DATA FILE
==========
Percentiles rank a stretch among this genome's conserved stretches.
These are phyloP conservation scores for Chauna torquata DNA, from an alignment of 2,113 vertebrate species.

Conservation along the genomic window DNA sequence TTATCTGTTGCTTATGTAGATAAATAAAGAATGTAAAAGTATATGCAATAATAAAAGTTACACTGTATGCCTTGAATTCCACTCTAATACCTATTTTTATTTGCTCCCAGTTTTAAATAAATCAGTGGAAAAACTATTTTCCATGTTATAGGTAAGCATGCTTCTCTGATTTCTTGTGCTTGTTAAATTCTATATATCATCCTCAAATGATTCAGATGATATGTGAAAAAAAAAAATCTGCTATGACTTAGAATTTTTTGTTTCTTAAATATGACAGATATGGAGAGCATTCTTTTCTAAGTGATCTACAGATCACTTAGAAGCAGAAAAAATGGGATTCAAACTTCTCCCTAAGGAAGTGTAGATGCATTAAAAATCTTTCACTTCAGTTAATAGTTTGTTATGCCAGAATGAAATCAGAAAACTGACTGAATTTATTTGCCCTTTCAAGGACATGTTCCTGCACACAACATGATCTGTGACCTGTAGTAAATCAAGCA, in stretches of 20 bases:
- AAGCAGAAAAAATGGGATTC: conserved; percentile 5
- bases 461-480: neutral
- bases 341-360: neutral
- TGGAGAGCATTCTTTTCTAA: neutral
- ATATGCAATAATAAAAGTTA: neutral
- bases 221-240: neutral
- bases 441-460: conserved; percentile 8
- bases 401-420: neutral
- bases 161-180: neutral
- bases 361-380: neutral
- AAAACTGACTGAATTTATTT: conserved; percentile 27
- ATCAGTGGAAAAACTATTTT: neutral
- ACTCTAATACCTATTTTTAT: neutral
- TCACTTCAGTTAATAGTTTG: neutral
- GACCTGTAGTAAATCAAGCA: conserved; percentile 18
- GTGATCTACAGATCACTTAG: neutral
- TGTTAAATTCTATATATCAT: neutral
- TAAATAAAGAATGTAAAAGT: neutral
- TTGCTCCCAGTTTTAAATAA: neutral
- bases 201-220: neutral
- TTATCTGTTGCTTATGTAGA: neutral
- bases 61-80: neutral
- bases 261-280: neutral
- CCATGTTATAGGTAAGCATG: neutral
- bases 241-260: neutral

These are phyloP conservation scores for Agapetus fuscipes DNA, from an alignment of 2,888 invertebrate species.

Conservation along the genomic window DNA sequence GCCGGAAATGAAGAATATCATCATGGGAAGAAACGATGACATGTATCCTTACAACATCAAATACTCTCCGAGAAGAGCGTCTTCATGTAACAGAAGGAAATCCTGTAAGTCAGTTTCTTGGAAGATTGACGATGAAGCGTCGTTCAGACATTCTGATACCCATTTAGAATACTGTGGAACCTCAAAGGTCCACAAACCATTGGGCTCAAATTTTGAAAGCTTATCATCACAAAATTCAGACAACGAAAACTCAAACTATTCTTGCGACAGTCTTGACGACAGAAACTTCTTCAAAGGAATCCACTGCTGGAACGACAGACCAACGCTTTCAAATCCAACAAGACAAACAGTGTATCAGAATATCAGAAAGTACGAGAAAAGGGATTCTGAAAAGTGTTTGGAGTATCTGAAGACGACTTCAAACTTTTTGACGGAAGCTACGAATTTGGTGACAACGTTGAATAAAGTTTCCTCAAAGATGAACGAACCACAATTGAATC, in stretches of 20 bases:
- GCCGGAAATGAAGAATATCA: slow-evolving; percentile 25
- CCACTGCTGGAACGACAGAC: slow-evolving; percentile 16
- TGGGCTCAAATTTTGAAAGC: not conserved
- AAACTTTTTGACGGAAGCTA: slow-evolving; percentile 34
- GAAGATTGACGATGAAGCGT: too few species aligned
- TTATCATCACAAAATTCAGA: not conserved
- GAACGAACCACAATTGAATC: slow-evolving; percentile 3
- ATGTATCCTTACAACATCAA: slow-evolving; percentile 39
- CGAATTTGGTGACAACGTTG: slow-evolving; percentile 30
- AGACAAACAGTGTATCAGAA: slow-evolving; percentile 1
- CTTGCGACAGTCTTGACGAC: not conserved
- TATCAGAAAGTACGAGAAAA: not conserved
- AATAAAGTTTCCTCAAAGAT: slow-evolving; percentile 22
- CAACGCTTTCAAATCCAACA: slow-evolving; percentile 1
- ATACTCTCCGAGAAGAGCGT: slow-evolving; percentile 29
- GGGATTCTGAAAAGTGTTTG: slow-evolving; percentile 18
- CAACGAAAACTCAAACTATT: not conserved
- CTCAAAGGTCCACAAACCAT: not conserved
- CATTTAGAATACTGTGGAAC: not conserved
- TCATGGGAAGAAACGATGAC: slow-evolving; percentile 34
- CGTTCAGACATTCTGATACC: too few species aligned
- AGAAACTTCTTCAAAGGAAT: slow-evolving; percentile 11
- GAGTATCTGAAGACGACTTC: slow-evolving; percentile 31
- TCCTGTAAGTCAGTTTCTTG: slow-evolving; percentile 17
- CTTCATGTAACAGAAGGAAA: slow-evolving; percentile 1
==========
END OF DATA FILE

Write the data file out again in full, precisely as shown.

Percentiles rank a stretch among this genome's conserved stretches.
These are phyloP conservation scores for Chauna torquata DNA, from an alignment of 2,113 vertebrate species.

Conservation along the genomic window DNA sequence TTATCTGTTGCTTATGTAGATAAATAAAGAATGTAAAAGTATATGCAATAATAAAAGTTACACTGTATGCCTTGAATTCCACTCTAATACCTATTTTTATTTGCTCCCAGTTTTAAATAAATCAGTGGAAAAACTATTTTCCATGTTATAGGTAAGCATGCTTCTCTGATTTCTTGTGCTTGTTAAATTCTATATATCATCCTCAAATGATTCAGATGATATGTGAAAAAAAAAAATCTGCTATGACTTAGAATTTTTTGTTTCTTAAATATGACAGATATGGAGAGCATTCTTTTCTAAGTGATCTACAGATCACTTAGAAGCAGAAAAAATGGGATTCAAACTTCTCCCTAAGGAAGTGTAGATGCATTAAAAATCTTTCACTTCAGTTAATAGTTTGTTATGCCAGAATGAAATCAGAAAACTGACTGAATTTATTTGCCCTTTCAAGGACATGTTCCTGCACACAACATGATCTGTGACCTGTAGTAAATCAAGCA, in stretches of 20 bases:
- AAGCAGAAAAAATGGGATTC: conserved; percentile 5
- bases 461-480: neutral
- bases 341-360: neutral
- TGGAGAGCATTCTTTTCTAA: neutral
- ATATGCAATAATAAAAGTTA: neutral
- bases 221-240: neutral
- bases 441-460: conserved; percentile 8
- bases 401-420: neutral
- bases 161-180: neutral
- bases 361-380: neutral
- AAAACTGACTGAATTTATTT: conserved; percentile 27
- ATCAGTGGAAAAACTATTTT: neutral
- ACTCTAATACCTATTTTTAT: neutral
- TCACTTCAGTTAATAGTTTG: neutral
- GACCTGTAGTAAATCAAGCA: conserved; percentile 18
- GTGATCTACAGATCACTTAG: neutral
- TGTTAAATTCTATATATCAT: neutral
- TAAATAAAGAATGTAAAAGT: neutral
- TTGCTCCCAGTTTTAAATAA: neutral
- bases 201-220: neutral
- TTATCTGTTGCTTATGTAGA: neutral
- bases 61-80: neutral
- bases 261-280: neutral
- CCATGTTATAGGTAAGCATG: neutral
- bases 241-260: neutral

These are phyloP conservation scores for Agapetus fuscipes DNA, from an alignment of 2,888 invertebrate species.

Conservation along the genomic window DNA sequence GCCGGAAATGAAGAATATCATCATGGGAAGAAACGATGACATGTATCCTTACAACATCAAATACTCTCCGAGAAGAGCGTCTTCATGTAACAGAAGGAAATCCTGTAAGTCAGTTTCTTGGAAGATTGACGATGAAGCGTCGTTCAGACATTCTGATACCCATTTAGAATACTGTGGAACCTCAAAGGTCCACAAACCATTGGGCTCAAATTTTGAAAGCTTATCATCACAAAATTCAGACAACGAAAACTCAAACTATTCTTGCGACAGTCTTGACGACAGAAACTTCTTCAAAGGAATCCACTGCTGGAACGACAGACCAACGCTTTCAAATCCAACAAGACAAACAGTGTATCAGAATATCAGAAAGTACGAGAAAAGGGATTCTGAAAAGTGTTTGGAGTATCTGAAGACGACTTCAAACTTTTTGACGGAAGCTACGAATTTGGTGACAACGTTGAATAAAGTTTCCTCAAAGATGAACGAACCACAATTGAATC, in stretches of 20 bases:
- GCCGGAAATGAAGAATATCA: slow-evolving; percentile 25
- CCACTGCTGGAACGACAGAC: slow-evolving; percentile 16
- TGGGCTCAAATTTTGAAAGC: not conserved
- AAACTTTTTGACGGAAGCTA: slow-evolving; percentile 34
- GAAGATTGACGATGAAGCGT: too few species aligned
- TTATCATCACAAAATTCAGA: not conserved
- GAACGAACCACAATTGAATC: slow-evolving; percentile 3
- ATGTATCCTTACAACATCAA: slow-evolving; percentile 39
- CGAATTTGGTGACAACGTTG: slow-evolving; percentile 30
- AGACAAACAGTGTATCAGAA: slow-evolving; percentile 1
- CTTGCGACAGTCTTGACGAC: not conserved
- TATCAGAAAGTACGAGAAAA: not conserved
- AATAAAGTTTCCTCAAAGAT: slow-evolving; percentile 22
- CAACGCTTTCAAATCCAACA: slow-evolving; percentile 1
- ATACTCTCCGAGAAGAGCGT: slow-evolving; percentile 29
- GGGATTCTGAAAAGTGTTTG: slow-evolving; percentile 18
- CAACGAAAACTCAAACTATT: not conserved
- CTCAAAGGTCCACAAACCAT: not conserved
- CATTTAGAATACTGTGGAAC: not conserved
- TCATGGGAAGAAACGATGAC: slow-evolving; percentile 34
- CGTTCAGACATTCTGATACC: too few species aligned
- AGAAACTTCTTCAAAGGAAT: slow-evolving; percentile 11
- GAGTATCTGAAGACGACTTC: slow-evolving; percentile 31
- TCCTGTAAGTCAGTTTCTTG: slow-evolving; percentile 17
- CTTCATGTAACAGAAGGAAA: slow-evolving; percentile 1